Part 1 of 5 Part Inspection Blog Series

This article is Part 1 of a 5-part blog series that will cover what professional riggers should consider when performing an in-depth alloy chain sling inspection. Today, we’ll discuss the effect of twisting and bending.









Consider that chain is evaluated by applying loads in a pure tensile link end-to-link-end fashion and rated accordingly. Rigging chain around edges or corners alters the normal loading pattern significantly. A lack of proper padding or consideration of the D/d ratio (see above) for chain can result in twisted and bent links. Once a chain is twisted or bent it will alter inner link stresses which can result in failure. For this reason, all chain containing twisted or bent links must be removed from service immediately.

National Association of Chain Manufacturers (NACM), representing domestic manufacturers of welded and weldless chain since 1933, has conducted D/d testing on alloy chain. As a result of this testing, the NACM came out with the chart below which shows reductions in working load limits based on D/d ratio of alloy chain rigged around an edge or a corner. Consult the manufacturer for any D/d below 2. The latest revision ASME B30.9 2014 released for sale this month has adopted this chart into the new standard.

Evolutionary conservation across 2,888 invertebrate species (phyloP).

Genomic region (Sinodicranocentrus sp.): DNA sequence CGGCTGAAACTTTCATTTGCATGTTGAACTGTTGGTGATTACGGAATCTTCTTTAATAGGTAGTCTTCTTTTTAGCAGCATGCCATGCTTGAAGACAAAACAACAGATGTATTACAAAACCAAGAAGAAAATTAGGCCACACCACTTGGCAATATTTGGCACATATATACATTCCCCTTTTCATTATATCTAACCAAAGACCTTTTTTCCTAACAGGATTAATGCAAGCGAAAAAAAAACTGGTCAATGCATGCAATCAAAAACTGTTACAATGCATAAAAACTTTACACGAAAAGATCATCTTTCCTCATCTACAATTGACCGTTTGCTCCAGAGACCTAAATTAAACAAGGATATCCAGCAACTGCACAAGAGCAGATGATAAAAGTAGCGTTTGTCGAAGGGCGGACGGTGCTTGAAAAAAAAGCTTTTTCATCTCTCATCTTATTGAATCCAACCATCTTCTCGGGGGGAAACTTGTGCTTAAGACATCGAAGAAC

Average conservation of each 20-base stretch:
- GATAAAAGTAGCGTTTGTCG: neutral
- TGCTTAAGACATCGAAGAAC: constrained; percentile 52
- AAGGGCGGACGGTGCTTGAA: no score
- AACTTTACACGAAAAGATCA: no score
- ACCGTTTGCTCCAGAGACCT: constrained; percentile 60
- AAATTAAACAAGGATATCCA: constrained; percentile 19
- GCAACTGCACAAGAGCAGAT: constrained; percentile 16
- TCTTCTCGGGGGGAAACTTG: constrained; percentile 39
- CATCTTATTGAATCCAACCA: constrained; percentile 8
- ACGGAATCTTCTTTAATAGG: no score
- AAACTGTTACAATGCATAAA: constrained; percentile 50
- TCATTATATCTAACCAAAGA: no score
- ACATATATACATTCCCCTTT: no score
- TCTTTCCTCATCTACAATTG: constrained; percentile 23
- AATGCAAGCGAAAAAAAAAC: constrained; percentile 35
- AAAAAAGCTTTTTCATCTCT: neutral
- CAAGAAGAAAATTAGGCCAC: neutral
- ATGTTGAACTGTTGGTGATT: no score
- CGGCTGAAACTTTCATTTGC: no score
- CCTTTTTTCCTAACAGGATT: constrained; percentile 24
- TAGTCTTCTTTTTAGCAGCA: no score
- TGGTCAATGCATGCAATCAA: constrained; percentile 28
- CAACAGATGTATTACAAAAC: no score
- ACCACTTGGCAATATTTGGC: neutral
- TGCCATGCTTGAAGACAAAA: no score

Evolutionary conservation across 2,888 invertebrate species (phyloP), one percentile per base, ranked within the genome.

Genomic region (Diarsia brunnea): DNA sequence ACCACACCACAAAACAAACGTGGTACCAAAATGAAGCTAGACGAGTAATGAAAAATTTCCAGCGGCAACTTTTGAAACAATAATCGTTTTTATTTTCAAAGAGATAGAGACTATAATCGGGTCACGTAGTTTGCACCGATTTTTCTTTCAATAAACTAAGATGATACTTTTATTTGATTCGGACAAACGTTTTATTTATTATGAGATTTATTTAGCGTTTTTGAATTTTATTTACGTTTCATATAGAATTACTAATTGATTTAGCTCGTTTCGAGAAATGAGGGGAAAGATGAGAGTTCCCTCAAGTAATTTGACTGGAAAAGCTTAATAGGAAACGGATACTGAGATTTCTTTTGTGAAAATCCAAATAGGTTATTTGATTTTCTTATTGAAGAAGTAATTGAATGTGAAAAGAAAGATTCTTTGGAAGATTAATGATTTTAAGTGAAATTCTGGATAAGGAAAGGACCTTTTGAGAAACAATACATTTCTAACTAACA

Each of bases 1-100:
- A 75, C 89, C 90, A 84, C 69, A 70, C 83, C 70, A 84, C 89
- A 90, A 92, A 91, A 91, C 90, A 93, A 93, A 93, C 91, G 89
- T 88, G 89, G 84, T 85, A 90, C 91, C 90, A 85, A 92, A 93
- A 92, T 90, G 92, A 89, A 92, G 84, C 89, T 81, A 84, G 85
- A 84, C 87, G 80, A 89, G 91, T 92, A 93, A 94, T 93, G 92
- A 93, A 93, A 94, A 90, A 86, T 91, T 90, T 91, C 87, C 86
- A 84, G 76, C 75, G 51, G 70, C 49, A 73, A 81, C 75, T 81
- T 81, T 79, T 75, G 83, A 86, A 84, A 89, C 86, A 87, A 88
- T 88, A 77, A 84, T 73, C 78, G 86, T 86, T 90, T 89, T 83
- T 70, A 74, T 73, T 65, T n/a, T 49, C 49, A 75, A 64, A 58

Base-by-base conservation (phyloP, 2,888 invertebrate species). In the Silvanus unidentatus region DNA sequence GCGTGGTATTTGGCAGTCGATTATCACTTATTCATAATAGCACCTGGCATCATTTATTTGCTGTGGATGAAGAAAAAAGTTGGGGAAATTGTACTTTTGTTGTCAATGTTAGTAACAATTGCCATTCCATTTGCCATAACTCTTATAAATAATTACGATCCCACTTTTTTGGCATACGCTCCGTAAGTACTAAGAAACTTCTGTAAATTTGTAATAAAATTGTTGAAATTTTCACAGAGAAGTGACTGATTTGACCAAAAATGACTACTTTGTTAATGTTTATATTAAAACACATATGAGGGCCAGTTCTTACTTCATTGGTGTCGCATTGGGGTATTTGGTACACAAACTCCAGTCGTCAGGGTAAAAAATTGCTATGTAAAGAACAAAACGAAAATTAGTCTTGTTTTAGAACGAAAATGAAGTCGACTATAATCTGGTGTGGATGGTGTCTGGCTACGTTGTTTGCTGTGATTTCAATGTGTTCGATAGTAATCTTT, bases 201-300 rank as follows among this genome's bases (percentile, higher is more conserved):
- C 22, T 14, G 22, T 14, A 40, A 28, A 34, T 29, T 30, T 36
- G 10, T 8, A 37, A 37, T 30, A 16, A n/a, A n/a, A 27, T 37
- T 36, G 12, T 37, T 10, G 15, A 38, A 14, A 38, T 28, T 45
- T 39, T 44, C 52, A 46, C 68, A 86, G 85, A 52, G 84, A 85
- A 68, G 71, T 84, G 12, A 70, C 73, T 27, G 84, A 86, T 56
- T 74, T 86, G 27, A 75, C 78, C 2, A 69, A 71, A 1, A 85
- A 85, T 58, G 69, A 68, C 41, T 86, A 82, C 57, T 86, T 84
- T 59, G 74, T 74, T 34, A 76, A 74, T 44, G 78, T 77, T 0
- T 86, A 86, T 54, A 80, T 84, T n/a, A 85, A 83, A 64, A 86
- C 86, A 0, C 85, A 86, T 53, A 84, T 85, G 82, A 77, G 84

Using proper sling protection, following the D/d capacity reductions and exercising proper rigging practices will eliminate damage to your alloy chain slings.














Image 1: D/d is the ratio between the curvature taken by the sling ID and the diameter of the component chain D.

Image 2: Twisted and Bent Chain


To learn more, view our Chain Sling Inspection Safety Webinar.
Want to get trained? Check out our Qualified Rigger 3 day Workshop.

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